looks at the window, or through the window i get.......looks to the window i don't get

2
Reply4 years ago

https://www.duolingo.com/Quiri-quiri

I am a native speaker of Canadian English -- and a writer -- and "she looks to the window" is a strange thing to say without specific context. "Looks to" could mean "takes care of" in the sense of closing and boarding up the window before a storm hits, or "looks at in expectation". But I wouldn't use it in the sense of "looks at".

2
Reply1 year ago

https://www.duolingo.com/kasperbow

Bad english sentence

2
Reply1 year ago

https://www.duolingo.com/WandaJNevills

We never say this in English. We say look "out" or "through" the window, not look "to" the window.

2
Reply1 year ago

https://www.duolingo.com/chrisk-az

I'll grant is valid English it Spanish, but it's an unusual construction (one usually looks THROUGH a window) but it also sprang "hacia" which needs reinforcing, but hasn't appeared in some time. Then again, I think I know the word better now. Objective served, but at the expense of game points.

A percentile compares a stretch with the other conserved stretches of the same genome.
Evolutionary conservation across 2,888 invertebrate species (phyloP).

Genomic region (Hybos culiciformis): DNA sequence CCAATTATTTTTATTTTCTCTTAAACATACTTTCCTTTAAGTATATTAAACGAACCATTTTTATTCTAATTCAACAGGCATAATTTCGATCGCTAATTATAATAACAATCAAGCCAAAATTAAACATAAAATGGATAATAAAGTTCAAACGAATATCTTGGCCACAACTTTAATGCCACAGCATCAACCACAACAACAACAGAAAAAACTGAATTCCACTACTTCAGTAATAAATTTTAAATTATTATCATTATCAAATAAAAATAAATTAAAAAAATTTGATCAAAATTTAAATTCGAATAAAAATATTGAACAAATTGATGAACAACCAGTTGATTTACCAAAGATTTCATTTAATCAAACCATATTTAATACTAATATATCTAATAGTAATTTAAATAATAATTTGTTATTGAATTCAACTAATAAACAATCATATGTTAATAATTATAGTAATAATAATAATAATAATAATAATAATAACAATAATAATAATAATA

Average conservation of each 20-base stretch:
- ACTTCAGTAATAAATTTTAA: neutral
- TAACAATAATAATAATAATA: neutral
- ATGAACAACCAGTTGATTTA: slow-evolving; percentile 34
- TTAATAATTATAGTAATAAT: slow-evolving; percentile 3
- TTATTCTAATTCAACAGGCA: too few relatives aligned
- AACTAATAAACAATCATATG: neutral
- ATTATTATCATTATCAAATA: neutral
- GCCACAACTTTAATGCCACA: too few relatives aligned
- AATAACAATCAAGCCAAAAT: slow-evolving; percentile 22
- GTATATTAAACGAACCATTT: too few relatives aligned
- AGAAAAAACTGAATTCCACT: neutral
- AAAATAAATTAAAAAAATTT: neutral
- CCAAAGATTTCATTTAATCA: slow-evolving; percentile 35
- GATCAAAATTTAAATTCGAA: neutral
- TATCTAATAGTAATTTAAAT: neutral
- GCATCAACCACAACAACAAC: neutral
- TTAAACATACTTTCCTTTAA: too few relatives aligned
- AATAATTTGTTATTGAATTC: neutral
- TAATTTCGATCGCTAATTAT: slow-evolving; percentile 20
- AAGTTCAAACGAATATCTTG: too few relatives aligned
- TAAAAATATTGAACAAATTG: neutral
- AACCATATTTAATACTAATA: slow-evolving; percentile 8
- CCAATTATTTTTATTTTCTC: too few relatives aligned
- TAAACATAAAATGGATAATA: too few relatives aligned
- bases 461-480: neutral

1
Reply4 years ago

https://www.duolingo.com/NickBulka

I have never heard anyone use the term "look to the window". It's just not something we say in English.

1
Reply4 years ago

https://www.duolingo.com/somelauw
somelauw
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What does "look to" even mean? If both "look at" and "look through" are marked wrong, I don't even know what this sentence means in English??

1
Reply4 years ago

https://www.duolingo.com/donrua1

Trick question. Would not pass question validity testing.

1
Reply3 years ago

https://www.duolingo.com/randnash

She looks toward the window. Accepted!

1
Reply3 years ago

https://www.duolingo.com/hanboning
hanboning
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hacia < facies (Latin for face), related to "facing".

1
Reply3 years ago